Today’s guest post is by Bethany Olsen, from the Logos Bible Software marketing team.
There are some works you should just read, particularly if you’re interested in the Greek of the New Testament. Deissmann’s Light from the Ancient East (LAE) is in this category. It is an incredible book, filled with transcriptions, translations, pictures and discussions of how papyri, ostraca and inscriptions (largely those found in garbage heaps) shed light on how we understand the Greek of the New Testament. Pre-Deissmann, many thought that the Greek used in the New Testament was a special sort of Greek; after Deissmann, we realize that non-literary sources teach us a lot about the Greek used in the New Testament. It’s a book that (at least from my perspective) everyone should read. The only collection that contains Light from the Ancient East is the Portfolio collection. If you don’t have Portfolio and LAE sounds interesting, you might want to look into buying Light from the Ancient East as an individual download.
While many of you may already have Deissmann’s Light from the Ancient East (it was one of our first community pricing titles from back in 2005!), did you know that Logos offers other useful books written by Deissmann? One of them is Bible Studies, which uses the linguistic and cultural insights gleaned from Deissmann’s study of papyri and ostraca and applies them to specific passages of the New Testament. It is a truly useful book, so much so that BDAG frequently cites it by page. And this one isn’t even in Portfolio, so if you don’t already have it, you’ll want to check it out.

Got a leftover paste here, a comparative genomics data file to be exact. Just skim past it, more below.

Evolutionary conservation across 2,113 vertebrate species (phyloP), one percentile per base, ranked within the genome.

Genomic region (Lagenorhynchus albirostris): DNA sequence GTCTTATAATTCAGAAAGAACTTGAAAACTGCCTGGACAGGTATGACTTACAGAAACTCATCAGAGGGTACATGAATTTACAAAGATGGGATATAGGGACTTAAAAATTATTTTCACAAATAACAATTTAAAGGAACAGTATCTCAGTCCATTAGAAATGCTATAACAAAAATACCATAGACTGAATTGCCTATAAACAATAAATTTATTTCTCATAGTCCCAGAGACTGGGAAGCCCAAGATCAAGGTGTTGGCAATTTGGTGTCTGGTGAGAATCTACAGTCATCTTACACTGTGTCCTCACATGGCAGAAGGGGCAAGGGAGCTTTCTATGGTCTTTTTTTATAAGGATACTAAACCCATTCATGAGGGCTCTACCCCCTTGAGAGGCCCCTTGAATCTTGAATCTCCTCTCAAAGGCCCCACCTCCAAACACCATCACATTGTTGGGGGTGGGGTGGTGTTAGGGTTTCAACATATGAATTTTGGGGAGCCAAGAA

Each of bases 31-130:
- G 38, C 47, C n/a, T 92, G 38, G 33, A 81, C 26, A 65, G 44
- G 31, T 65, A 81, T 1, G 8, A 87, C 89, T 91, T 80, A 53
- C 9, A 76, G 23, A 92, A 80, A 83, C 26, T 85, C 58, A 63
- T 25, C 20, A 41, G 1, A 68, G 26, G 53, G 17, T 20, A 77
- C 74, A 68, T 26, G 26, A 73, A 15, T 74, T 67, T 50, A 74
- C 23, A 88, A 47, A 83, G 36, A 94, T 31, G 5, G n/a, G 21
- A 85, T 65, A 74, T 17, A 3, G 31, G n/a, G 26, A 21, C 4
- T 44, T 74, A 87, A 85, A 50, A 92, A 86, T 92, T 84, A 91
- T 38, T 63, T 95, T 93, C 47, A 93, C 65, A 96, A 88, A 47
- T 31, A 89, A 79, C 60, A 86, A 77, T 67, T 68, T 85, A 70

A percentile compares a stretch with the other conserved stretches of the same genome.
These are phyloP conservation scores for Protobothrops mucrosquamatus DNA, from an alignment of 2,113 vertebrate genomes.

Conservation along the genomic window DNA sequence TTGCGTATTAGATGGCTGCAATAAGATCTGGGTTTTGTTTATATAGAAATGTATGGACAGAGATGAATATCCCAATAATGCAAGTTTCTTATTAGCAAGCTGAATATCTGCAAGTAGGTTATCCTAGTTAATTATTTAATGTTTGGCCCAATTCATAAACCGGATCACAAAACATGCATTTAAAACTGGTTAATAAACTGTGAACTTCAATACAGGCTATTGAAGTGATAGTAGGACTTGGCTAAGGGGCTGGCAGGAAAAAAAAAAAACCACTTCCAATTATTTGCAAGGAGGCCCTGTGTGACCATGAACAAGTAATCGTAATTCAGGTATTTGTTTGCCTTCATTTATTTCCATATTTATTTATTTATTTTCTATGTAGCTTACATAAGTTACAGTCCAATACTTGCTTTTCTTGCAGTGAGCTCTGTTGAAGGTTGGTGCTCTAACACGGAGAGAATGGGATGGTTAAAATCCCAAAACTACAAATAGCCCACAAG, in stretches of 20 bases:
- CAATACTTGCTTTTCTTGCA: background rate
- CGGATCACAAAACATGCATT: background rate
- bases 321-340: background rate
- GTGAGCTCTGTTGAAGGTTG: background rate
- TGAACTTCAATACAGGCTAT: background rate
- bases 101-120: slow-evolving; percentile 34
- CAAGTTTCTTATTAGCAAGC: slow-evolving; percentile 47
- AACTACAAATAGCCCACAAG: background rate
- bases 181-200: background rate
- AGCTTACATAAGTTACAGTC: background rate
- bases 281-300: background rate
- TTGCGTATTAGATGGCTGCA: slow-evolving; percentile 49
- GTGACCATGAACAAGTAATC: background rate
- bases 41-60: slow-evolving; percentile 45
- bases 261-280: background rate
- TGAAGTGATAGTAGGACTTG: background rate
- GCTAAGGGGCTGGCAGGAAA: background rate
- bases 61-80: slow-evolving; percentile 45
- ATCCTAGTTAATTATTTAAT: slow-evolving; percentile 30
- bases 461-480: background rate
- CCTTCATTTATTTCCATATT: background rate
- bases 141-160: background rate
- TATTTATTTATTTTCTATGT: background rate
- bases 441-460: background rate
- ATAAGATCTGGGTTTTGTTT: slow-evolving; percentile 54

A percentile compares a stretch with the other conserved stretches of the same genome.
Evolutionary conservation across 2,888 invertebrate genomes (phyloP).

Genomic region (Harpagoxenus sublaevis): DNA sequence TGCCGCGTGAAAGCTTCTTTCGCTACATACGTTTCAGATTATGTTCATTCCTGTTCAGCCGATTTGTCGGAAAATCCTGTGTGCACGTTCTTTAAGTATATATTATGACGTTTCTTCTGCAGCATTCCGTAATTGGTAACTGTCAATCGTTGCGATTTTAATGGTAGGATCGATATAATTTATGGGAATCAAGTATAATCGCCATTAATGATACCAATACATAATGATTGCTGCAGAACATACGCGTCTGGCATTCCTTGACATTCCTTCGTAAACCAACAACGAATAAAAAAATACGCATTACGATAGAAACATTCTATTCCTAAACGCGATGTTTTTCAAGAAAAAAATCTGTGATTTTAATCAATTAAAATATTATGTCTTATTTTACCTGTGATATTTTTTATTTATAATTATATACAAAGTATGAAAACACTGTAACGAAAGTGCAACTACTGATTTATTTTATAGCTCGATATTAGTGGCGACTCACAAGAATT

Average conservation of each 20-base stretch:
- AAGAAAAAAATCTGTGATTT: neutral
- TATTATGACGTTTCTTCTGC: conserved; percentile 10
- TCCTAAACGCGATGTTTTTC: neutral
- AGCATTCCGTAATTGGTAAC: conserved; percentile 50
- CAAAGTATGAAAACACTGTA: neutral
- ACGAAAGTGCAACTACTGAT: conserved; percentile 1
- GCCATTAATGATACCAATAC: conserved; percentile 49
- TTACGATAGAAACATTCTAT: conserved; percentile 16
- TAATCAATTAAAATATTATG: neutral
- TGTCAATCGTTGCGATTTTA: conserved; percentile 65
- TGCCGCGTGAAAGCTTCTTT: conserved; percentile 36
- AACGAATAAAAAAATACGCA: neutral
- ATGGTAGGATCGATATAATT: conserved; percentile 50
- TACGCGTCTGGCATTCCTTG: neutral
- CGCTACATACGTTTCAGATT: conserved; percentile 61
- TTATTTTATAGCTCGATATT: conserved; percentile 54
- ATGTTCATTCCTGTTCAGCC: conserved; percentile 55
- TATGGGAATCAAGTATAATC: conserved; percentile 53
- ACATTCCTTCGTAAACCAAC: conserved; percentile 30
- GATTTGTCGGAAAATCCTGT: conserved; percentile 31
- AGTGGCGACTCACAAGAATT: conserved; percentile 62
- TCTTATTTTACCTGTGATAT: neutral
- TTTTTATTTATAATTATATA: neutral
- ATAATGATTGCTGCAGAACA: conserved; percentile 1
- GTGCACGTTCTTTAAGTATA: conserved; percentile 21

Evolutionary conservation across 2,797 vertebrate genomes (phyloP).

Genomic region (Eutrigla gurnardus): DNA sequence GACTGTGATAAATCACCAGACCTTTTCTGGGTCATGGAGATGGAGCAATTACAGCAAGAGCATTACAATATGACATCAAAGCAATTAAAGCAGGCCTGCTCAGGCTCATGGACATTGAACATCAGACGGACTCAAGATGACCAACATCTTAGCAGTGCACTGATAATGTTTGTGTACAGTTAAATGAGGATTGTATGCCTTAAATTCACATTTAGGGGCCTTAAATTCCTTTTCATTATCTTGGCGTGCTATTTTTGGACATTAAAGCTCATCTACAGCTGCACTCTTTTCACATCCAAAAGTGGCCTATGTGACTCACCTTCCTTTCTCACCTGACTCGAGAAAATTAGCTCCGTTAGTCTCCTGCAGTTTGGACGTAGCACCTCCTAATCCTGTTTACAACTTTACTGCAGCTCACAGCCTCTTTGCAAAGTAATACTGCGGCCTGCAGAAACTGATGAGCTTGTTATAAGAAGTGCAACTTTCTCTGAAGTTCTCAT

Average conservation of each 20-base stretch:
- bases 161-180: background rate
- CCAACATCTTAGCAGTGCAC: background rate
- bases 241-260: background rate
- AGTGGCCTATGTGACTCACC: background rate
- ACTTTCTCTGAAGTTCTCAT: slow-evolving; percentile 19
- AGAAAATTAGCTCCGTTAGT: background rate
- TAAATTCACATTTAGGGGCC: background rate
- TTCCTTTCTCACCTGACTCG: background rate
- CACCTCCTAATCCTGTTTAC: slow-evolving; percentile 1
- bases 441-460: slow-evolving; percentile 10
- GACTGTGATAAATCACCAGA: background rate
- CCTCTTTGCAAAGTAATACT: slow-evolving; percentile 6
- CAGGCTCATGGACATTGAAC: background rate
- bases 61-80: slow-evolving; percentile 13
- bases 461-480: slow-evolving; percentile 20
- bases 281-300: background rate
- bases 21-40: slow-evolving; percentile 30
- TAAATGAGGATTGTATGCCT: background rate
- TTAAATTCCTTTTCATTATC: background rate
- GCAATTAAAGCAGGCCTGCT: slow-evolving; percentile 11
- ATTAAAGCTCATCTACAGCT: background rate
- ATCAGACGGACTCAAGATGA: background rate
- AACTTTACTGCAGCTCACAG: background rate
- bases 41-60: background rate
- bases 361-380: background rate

We’ve also recently released a two-volume collection of books by Adolf Deissmann, the Adolf Deissmann New Testament Studies Collection. The two titles included are The Philology of the Greek Bible and St. Paul: A Study in Social and Religious History. The Philology of the Greek Bible is based on lectures Deissmann gave as a visiting scholar at Cambridge in the early 1900′s. The key here is that these lectures are about the Greek Bible, not just the New Testament. They ooze with knowledge from Deissmann’s extensive work with non-literary (i.e. not classical literature, such as Homer, Plato, etc.) sources. The text is easy to read (I read it using Logos on my iPod) and relatively engaging.
I’ve not read St. Paul: A Study in Social and Religious History yet, but hope to fit it into my reading over the next few months. It will be interesting to see how Deissmann applies his knowledge to the study of a person.